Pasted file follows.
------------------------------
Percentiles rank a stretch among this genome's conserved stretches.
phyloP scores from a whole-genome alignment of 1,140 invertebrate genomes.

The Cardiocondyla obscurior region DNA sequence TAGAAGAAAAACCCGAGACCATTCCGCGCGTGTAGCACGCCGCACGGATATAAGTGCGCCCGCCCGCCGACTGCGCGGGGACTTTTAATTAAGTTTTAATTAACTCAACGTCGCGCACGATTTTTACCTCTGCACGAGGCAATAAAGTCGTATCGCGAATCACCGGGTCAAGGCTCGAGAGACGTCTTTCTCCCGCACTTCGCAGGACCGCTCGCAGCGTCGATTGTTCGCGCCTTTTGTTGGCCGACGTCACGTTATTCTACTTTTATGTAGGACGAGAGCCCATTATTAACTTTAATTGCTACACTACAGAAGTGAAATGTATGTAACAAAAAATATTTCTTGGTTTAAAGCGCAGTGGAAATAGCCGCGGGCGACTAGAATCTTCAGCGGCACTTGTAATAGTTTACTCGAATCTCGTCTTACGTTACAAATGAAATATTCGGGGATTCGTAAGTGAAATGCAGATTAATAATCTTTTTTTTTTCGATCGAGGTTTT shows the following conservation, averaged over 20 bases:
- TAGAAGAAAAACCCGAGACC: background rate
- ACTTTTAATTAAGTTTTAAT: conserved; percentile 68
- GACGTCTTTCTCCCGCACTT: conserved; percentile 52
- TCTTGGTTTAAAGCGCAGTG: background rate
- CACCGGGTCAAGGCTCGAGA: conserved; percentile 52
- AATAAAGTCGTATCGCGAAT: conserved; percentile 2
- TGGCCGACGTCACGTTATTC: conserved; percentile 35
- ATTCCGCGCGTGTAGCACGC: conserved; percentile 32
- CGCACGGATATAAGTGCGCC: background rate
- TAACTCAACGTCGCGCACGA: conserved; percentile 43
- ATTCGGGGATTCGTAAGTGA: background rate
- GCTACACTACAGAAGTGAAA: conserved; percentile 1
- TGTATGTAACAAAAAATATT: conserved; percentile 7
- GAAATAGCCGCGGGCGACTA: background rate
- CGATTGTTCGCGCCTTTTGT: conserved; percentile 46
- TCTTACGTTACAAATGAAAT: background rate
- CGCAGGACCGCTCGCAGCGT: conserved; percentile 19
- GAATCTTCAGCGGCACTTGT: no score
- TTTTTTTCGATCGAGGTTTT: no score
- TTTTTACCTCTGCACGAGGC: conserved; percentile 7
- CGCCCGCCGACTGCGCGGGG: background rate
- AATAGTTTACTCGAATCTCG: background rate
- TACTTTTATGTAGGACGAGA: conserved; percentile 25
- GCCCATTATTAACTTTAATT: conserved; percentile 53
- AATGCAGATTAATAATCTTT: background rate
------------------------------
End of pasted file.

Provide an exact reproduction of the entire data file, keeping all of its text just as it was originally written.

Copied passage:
Percentiles rank a stretch among this genome's conserved stretches.
phyloP scores from a whole-genome alignment of 1,140 invertebrate genomes.

The Cardiocondyla obscurior region DNA sequence TAGAAGAAAAACCCGAGACCATTCCGCGCGTGTAGCACGCCGCACGGATATAAGTGCGCCCGCCCGCCGACTGCGCGGGGACTTTTAATTAAGTTTTAATTAACTCAACGTCGCGCACGATTTTTACCTCTGCACGAGGCAATAAAGTCGTATCGCGAATCACCGGGTCAAGGCTCGAGAGACGTCTTTCTCCCGCACTTCGCAGGACCGCTCGCAGCGTCGATTGTTCGCGCCTTTTGTTGGCCGACGTCACGTTATTCTACTTTTATGTAGGACGAGAGCCCATTATTAACTTTAATTGCTACACTACAGAAGTGAAATGTATGTAACAAAAAATATTTCTTGGTTTAAAGCGCAGTGGAAATAGCCGCGGGCGACTAGAATCTTCAGCGGCACTTGTAATAGTTTACTCGAATCTCGTCTTACGTTACAAATGAAATATTCGGGGATTCGTAAGTGAAATGCAGATTAATAATCTTTTTTTTTTCGATCGAGGTTTT shows the following conservation, averaged over 20 bases:
- TAGAAGAAAAACCCGAGACC: background rate
- ACTTTTAATTAAGTTTTAAT: conserved; percentile 68
- GACGTCTTTCTCCCGCACTT: conserved; percentile 52
- TCTTGGTTTAAAGCGCAGTG: background rate
- CACCGGGTCAAGGCTCGAGA: conserved; percentile 52
- AATAAAGTCGTATCGCGAAT: conserved; percentile 2
- TGGCCGACGTCACGTTATTC: conserved; percentile 35
- ATTCCGCGCGTGTAGCACGC: conserved; percentile 32
- CGCACGGATATAAGTGCGCC: background rate
- TAACTCAACGTCGCGCACGA: conserved; percentile 43
- ATTCGGGGATTCGTAAGTGA: background rate
- GCTACACTACAGAAGTGAAA: conserved; percentile 1
- TGTATGTAACAAAAAATATT: conserved; percentile 7
- GAAATAGCCGCGGGCGACTA: background rate
- CGATTGTTCGCGCCTTTTGT: conserved; percentile 46
- TCTTACGTTACAAATGAAAT: background rate
- CGCAGGACCGCTCGCAGCGT: conserved; percentile 19
- GAATCTTCAGCGGCACTTGT: no score
- TTTTTTTCGATCGAGGTTTT: no score
- TTTTTACCTCTGCACGAGGC: conserved; percentile 7
- CGCCCGCCGACTGCGCGGGG: background rate
- AATAGTTTACTCGAATCTCG: background rate
- TACTTTTATGTAGGACGAGA: conserved; percentile 25
- GCCCATTATTAACTTTAATT: conserved; percentile 53
- AATGCAGATTAATAATCTTT: background rate